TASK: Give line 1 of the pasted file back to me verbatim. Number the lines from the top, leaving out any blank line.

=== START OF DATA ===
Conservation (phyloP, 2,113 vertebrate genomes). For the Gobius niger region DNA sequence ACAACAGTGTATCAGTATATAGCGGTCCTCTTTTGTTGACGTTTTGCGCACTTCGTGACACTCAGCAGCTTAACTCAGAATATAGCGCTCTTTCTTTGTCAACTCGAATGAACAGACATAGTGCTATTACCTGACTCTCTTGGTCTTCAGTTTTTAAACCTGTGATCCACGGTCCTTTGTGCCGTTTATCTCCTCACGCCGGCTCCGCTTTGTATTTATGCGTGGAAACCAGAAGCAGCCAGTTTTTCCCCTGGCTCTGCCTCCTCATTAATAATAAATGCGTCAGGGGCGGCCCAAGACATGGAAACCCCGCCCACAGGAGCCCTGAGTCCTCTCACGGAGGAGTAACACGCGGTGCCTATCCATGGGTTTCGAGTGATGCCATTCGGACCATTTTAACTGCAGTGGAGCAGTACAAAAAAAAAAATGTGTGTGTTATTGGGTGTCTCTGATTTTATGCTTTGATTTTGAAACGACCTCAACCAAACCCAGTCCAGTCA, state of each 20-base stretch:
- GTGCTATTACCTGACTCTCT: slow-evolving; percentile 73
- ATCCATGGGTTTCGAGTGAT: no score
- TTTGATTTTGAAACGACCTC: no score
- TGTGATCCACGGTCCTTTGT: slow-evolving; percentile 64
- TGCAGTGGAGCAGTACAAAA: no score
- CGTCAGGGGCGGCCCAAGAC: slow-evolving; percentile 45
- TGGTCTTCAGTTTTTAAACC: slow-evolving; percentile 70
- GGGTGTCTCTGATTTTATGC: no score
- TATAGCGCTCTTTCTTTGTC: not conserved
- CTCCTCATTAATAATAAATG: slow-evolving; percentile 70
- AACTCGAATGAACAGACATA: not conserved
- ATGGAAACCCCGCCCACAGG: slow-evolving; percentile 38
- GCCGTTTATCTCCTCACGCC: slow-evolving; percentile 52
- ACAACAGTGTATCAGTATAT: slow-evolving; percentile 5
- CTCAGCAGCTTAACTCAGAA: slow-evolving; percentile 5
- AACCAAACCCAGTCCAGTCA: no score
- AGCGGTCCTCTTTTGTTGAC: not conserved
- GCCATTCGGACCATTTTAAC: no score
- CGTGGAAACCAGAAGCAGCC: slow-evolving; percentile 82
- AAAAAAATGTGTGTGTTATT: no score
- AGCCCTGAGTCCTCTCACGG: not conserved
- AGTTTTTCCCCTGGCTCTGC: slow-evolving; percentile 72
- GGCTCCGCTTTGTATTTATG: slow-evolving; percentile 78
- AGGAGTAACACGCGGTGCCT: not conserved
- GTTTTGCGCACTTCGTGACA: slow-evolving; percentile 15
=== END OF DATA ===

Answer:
Conservation (phyloP, 2,113 vertebrate genomes). For the Gobius niger region DNA sequence ACAACAGTGTATCAGTATATAGCGGTCCTCTTTTGTTGACGTTTTGCGCACTTCGTGACACTCAGCAGCTTAACTCAGAATATAGCGCTCTTTCTTTGTCAACTCGAATGAACAGACATAGTGCTATTACCTGACTCTCTTGGTCTTCAGTTTTTAAACCTGTGATCCACGGTCCTTTGTGCCGTTTATCTCCTCACGCCGGCTCCGCTTTGTATTTATGCGTGGAAACCAGAAGCAGCCAGTTTTTCCCCTGGCTCTGCCTCCTCATTAATAATAAATGCGTCAGGGGCGGCCCAAGACATGGAAACCCCGCCCACAGGAGCCCTGAGTCCTCTCACGGAGGAGTAACACGCGGTGCCTATCCATGGGTTTCGAGTGATGCCATTCGGACCATTTTAACTGCAGTGGAGCAGTACAAAAAAAAAAATGTGTGTGTTATTGGGTGTCTCTGATTTTATGCTTTGATTTTGAAACGACCTCAACCAAACCCAGTCCAGTCA, state of each 20-base stretch: